1. He’s lying.
  2. He’s telling the truth but didn’t think to explain himself to the players he was benching.
  3. He’s telling the truth and Bailly is gaming him.

The first two options don’t paint Mourinho in a sunny light.

It’s hardly a shock that the United boss could be hiding the truth. He’s been known to do it in the past. Virtually every manager will lie to keep club business out of the public eye. But the only reason Jose can have for lying about this is to protect himself. I’ll get to the rationale behind that conclusion in a moment but I want to deal with the second and third options before I do.

Deciding to do a favour for players in a series of dead rubber matches but not explaining his plan to the other squad members who will sacrifice playing time is a mistake only an inexperienced manager would make. Mourinho is known to manipulate players, opposing coaches, and the media on such a level that the term Machiavellian should be replaced by ‘Mourinhian’. He stopped being inexperienced when he won the UEFA Cup with Porto [before he won the Champions League, kiddies]. It’s not a mistake he would make. That's why every time he shrugs and answers a reporter with, "What can I do?" I want to scream. He is the manager, and [for short spells at a given club] a damned good one. He knows what to do but isn't willing to own the responsibility for not getting it done.

After all, his motivation for helping Phil Jones, Victor Lindelof, and Marcos Rojo impress their national bosses wasn’t done out of benevolence. Don't try to sell me that load of fertiliser. Mourinho would have wanted those players to owe him something next season. If the players forced to sit were complicit in his ‘altruism’, they too would play for him, anticipating similar consideration would be extended to them in the future. No, he would have thought this ploy through to derive maximum benefit from it.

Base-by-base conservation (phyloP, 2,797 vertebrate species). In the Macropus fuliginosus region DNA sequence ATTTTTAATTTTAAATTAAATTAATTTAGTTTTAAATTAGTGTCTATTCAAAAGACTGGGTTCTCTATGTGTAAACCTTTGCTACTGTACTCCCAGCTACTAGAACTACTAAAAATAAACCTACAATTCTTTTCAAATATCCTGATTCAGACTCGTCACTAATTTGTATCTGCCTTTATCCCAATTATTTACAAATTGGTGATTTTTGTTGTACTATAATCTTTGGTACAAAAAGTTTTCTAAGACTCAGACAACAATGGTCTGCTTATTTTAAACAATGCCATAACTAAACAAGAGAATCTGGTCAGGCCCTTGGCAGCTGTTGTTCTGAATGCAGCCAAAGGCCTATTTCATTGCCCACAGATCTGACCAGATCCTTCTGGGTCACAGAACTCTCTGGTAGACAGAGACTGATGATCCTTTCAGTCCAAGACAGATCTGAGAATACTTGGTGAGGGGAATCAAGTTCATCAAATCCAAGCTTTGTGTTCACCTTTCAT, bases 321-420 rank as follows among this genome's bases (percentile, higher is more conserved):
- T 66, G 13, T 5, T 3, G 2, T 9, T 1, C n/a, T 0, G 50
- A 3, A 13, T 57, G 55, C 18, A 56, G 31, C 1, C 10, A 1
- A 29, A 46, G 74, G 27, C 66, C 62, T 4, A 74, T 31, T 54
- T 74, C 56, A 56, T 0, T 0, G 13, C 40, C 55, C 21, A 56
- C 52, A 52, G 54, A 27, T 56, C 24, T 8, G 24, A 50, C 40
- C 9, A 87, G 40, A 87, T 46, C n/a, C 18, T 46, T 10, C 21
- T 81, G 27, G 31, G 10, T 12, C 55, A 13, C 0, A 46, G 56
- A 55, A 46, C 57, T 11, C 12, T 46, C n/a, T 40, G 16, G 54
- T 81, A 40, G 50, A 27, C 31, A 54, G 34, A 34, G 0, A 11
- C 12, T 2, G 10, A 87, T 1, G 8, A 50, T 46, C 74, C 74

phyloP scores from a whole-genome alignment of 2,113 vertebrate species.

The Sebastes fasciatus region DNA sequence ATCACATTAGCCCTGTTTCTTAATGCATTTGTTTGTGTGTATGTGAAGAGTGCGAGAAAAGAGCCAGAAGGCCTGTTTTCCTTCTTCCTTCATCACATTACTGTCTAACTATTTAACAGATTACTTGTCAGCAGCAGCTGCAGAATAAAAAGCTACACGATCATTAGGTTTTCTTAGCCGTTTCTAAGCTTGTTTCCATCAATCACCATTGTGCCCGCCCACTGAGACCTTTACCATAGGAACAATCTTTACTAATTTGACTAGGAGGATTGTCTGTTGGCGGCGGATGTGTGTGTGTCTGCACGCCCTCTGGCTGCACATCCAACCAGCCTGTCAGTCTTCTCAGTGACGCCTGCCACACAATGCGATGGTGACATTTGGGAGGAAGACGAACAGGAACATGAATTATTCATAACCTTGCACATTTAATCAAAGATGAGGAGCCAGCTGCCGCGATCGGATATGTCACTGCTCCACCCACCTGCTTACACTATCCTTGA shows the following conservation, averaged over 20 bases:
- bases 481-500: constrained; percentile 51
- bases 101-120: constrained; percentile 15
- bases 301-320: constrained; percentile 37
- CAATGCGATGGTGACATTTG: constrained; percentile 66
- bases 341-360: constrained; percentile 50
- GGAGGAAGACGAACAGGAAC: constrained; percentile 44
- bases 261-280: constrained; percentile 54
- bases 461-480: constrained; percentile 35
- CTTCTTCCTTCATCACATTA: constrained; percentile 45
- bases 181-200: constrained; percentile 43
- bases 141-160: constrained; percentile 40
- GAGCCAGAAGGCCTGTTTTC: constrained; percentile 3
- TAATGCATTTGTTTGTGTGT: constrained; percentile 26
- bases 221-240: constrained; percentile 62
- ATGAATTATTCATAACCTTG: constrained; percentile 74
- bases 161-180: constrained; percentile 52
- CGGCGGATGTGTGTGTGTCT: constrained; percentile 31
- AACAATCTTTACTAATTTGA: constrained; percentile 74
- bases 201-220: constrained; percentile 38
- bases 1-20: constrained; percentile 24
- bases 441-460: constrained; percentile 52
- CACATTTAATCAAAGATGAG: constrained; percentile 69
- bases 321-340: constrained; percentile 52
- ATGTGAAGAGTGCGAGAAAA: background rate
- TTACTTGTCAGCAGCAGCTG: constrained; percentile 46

The third option appears to foist the blame on Bailly. Not all of it belongs with him, however. If, after two seasons at the club, Bailly feels he can disrespect his manager and teammates to promote his personal interests, what does that say about Mourinho’s judgment when it comes to recruits?

Of his four original signings, the Special One appears to have now fallen out with three, regardless whether the dishonesty in this matter originates with him or Bailly. Among the quartet, only Zlatan Ibrahimovic can be termed a success. The injury that cut short his United tenure was not in any way Mourinho’s fault. The Swede gave him and the fans more than we had a right to expect.

But the Portuguese has benched and sold Mkhitaryan, as well as benching Pogba, whom he cannot sell. Given the money the board paid Juventus on his recommendation, such a request would almost certainly get them thinking they’ve hired the wrong man. Now he has a problem with Bailly. What must they think about that? Does he not rate another player he recommended? Or is there a character issue he failed to detect or, like Pogba, cannot correct? Either way, a man like Mourinho can only see one option to protect himself from such scrutiny. He must lie.

To be honest, it doesn’t matter who is telling the truth. The pattern is already well established. Wherever Jose Mourinho manages, trust issues appear like house pets at the sound of a can opener. Whatever success he brings is never sustainable. It happened at Chelsea, then Inter, Real, and Chelsea again. Now it is occurring at Manchester United.

The club can continue supplying their manager with new players to betray or they can be rid of him. It’s their choice.

Manchester United News
Martin Palazzotto

The former editor of World Football Columns, Martin contributes frequently to Stretty News and is the author of the short story collection strange bOUnce. He has appeared in several other blogs which, sadly, have ceased to exist. He is old and likes to bring out defunct. Although football is his primary passion, the geezer enjoys many sports and pop culture forms. Expect them to intrude upon his meanderings for It's Round and It's White.